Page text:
You probably don't want the heat storage of Haits system, just the waterproof umbrella of sheeting and a couple layers of foam would give 3 sheeting layers and you'd be golden. Good luck with this.

    • MizBejabbers profile imageAUTHOR

      Doris James-MizBejabbers 

      7 months ago

      OK, Dell man 9, that sounds like some good advice. I would be interested in what John Hait has to say because materials have improved considerably since this house was built by a franchisee and its inferior subcontractors. I guess good advice would be not to go to McDonalds if you want a steak. Thank you.

    • profile image

      Deli man 9 

      7 months ago

      Hello, sorry to hear of your house troubles. I have been interested in earth sheltered homes for years, and have read all I can find on this subject..In a book by John Hait named Passive underground houses, which I have, he gives great advice on your issues. His homes have a french drain all around the place. Then they are covered with earth shaped into a dome, then plastic sheets arranged like shingles to shed water. Then 1 inch bead board, then plastic sheet again, for 4 layers total. The bead board doesn't get wet, so it is good here. The 4 layers prevent water intrusion. Buy it from a manufacturer, not retail.He also stores heat in the earth under this cap. Water is the carrier of heat, out or in. He also points out the waterproof qualities of 8 bag concrete mixes, a super strong mix. concrete mix company's are known by local contractors for their quality or not. In your case, excavation and plastic sheeting and insulation retrofitting would be the only fix. You have a backhoe I read. So rent an excavator machine of good size or you will be forever. You have the skill. When your place is inside a dry dome of soil, you will have a much better place. And see to it yourself, or get burned again . Get that book, this will make more sense.

    • MizBejabbers profile imageAUTHOR

      Doris James-MizBejabbers 

      7 months ago

      The perimeter isn't the problem. The water flows downhill around the house without needing French drains. Look at the photo of the house. The atrium is like a bathtub. There are French drains on the roof, but they don't keep the holes in the bad concrete mix from leaking.

    • profile image

      patrick 

      7 months ago

      Do you have a french drain or 5 around the perimeter?

    • MizBejabbers profile imageAUTHOR

      Doris James-MizBejabbers 

      8 months ago

      Jeff, to answer your last question, I don't know. The house is made up of independent squares with dome roofs, and the seam connecting the garage to the greatroom may be structurally coming apart. The trouble is that nobody locally is qualified to rule on that one. Just since I wrote this article, we removed some paneling in the bathroom revealing a gash (more than a crack) which pours in dirt and water every time we get a decent rain.

      The south side of the house has a very nice overlook. In fact that is one of the attractions the house held for us. Drainage isn't the problem. Everyone keeps misreading that. It is the design. When you fill a bathtub it is full of water. Look at the photo of the front atrium. It is built like a bathtub. It has a drain, but the slab floor is poured too close to the ground. You know how some houses with slab floors are built tall enough for steps? This one is even with the dirt. We have removed some soil from the atrium which has helped some, but the walkway is even with the threshold. We are going to have to take out the whole walkway and lower it.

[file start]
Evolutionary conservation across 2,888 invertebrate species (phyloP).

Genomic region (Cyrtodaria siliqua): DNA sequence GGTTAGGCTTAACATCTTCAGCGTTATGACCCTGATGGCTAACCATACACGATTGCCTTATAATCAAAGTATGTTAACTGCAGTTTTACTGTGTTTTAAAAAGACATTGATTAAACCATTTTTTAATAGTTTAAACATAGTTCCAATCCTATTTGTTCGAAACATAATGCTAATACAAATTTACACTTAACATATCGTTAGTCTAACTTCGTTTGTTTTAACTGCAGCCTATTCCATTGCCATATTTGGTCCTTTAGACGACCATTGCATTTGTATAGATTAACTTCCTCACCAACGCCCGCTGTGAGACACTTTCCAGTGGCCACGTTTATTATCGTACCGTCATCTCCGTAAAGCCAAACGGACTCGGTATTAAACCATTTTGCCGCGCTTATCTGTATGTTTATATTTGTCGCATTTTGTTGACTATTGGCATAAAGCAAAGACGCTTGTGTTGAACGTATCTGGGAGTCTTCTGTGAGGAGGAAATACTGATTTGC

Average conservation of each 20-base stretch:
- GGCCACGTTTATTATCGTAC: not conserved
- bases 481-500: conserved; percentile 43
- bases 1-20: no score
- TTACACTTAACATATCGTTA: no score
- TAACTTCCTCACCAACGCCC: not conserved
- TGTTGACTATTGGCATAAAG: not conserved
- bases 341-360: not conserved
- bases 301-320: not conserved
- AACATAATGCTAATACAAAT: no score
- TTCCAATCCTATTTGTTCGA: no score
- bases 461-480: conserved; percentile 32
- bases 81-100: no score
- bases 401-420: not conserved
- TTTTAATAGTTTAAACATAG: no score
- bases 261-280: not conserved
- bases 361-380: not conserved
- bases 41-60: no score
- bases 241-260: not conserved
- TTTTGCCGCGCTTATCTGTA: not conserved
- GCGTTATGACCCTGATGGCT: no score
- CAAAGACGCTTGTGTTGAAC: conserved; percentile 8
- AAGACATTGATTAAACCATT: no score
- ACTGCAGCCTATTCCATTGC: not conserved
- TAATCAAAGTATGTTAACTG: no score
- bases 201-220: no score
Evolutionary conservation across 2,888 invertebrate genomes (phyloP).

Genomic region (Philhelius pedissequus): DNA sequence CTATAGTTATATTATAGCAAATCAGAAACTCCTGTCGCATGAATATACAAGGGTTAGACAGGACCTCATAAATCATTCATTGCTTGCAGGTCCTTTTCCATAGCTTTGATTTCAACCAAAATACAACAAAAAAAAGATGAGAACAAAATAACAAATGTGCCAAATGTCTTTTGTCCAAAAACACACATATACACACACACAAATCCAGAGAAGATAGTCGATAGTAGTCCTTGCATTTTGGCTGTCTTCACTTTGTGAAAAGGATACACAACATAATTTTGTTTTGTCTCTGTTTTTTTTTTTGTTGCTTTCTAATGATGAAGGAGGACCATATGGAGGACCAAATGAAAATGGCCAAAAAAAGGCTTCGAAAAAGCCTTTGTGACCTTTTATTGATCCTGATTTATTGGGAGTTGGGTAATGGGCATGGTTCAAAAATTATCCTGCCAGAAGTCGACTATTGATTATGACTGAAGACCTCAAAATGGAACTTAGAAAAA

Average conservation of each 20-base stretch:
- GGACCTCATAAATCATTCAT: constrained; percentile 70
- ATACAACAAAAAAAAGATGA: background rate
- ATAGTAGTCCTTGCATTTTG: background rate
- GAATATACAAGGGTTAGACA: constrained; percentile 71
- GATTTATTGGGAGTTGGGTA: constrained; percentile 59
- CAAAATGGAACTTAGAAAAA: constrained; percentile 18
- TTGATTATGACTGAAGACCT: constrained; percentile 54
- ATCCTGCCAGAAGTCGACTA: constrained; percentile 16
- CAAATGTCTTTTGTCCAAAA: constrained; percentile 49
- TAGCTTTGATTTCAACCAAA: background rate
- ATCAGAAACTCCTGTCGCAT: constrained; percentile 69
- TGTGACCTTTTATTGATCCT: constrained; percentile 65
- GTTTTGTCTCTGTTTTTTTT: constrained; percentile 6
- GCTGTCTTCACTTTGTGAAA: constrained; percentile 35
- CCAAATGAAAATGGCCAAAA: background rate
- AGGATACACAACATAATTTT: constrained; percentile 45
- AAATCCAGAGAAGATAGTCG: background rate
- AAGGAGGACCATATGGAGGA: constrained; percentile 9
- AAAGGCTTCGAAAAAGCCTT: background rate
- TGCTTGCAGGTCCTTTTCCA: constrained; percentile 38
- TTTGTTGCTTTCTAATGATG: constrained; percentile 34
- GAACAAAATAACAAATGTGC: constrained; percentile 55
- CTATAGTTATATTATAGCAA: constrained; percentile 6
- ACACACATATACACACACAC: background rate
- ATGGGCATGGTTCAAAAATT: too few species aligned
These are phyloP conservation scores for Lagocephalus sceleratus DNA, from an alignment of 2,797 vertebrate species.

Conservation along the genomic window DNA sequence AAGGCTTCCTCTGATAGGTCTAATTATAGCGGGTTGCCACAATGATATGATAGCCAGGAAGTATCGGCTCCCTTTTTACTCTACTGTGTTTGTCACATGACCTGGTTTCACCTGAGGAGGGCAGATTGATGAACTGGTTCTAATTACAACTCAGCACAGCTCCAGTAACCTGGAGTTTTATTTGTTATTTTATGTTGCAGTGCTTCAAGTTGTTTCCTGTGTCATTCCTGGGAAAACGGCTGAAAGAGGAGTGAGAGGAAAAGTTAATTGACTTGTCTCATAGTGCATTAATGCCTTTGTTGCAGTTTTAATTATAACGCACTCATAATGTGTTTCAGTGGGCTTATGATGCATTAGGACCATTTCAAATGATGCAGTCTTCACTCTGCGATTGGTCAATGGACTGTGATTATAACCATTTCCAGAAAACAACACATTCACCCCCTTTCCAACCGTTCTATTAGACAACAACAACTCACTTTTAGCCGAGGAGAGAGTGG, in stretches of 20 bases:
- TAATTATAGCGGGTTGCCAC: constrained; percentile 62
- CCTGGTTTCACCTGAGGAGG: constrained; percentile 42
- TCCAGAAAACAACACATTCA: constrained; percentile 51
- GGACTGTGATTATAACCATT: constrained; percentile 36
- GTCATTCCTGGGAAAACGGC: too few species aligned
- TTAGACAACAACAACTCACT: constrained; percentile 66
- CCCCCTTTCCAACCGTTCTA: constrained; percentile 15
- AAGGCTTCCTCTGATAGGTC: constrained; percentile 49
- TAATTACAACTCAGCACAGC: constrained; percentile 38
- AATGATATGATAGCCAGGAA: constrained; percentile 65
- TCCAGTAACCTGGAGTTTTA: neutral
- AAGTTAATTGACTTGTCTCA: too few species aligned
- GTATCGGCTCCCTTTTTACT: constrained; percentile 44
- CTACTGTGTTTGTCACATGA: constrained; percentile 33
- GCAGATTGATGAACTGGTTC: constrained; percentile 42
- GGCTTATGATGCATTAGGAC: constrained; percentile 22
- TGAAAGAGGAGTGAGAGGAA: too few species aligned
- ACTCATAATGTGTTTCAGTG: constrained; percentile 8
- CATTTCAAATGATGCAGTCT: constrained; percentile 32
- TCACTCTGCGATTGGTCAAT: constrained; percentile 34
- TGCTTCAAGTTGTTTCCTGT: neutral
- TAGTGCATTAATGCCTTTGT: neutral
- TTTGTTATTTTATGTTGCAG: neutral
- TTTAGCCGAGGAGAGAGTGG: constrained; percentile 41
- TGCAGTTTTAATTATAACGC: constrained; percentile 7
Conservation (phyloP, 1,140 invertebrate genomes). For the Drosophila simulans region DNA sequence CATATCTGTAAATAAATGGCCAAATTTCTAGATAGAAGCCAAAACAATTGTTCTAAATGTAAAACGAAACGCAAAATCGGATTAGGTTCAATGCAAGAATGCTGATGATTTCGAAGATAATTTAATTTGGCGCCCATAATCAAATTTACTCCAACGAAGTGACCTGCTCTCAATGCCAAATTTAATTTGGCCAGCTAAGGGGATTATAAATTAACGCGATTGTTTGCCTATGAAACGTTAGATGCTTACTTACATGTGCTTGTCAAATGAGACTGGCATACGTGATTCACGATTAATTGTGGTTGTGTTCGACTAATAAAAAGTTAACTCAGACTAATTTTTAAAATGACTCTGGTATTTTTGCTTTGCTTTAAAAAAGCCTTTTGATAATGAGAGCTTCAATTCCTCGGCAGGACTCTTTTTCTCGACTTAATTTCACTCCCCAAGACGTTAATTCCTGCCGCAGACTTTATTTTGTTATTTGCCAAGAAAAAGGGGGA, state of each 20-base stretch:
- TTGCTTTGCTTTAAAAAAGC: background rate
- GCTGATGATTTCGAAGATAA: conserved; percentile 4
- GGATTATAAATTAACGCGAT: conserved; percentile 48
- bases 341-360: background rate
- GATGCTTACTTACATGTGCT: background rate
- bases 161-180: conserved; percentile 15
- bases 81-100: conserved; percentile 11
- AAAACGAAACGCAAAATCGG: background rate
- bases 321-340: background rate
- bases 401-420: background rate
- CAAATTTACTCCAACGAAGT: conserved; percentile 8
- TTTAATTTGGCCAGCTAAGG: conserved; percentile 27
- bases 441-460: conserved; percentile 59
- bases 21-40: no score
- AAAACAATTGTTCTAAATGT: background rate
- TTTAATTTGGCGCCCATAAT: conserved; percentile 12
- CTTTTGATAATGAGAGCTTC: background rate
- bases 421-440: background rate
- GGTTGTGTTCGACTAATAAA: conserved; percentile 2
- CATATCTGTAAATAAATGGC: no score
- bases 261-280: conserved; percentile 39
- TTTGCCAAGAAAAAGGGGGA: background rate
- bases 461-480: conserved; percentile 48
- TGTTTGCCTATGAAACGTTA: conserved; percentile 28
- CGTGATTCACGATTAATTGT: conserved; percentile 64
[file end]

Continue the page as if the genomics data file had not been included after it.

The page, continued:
Thank you for reading and your interest.

    • profile image

      Jeff 

      8 months ago

      Thanks for a really interesting and informative article.

      Its sounds like the whole southern side of your house opens out to above ground level on the hillside, overlooking the river. This actually sounds really nice and great spot for an underground house. Good drainage should be achievable in that case. You did mention cracks a few times.

      Just wondering can you actually see them in the walls and are they of structural significance (not just leak causing) ?

    • MizBejabbers profile imageAUTHOR

      Doris James-MizBejabbers 

      8 months ago

      Robert, MO is just due north of us, but I'm not sure of the yearly rainfall or the terrain there. I've been through your state on the way to Chicago, and I notice that it does get flat somewhere above the boothill I love the idea of more underground houses, but I do advise putting them in an area that is well drained and making sure that they are waterproofed inside and out. If you supervise the building, I'm sure you will do fine. Let me know how it turns out. Thanks for your comment.

    • profile image

      MizBejabbers 

      8 months ago

      Robert, MO is just due north of us, but I'm not sure of the yearly rainfall there or the terrain there. I've been through your state on the way to Chicago, and I notice that it does get flat somewhere around the IL border. I love the idea of more underground houses, but I do advise putting them in an area that is well drained and making sure that they are waterproofed inside and out. If you supervise the building, I'm sure you will do fine. Let me know how it turns out. Thanks for your comment.

    • profile image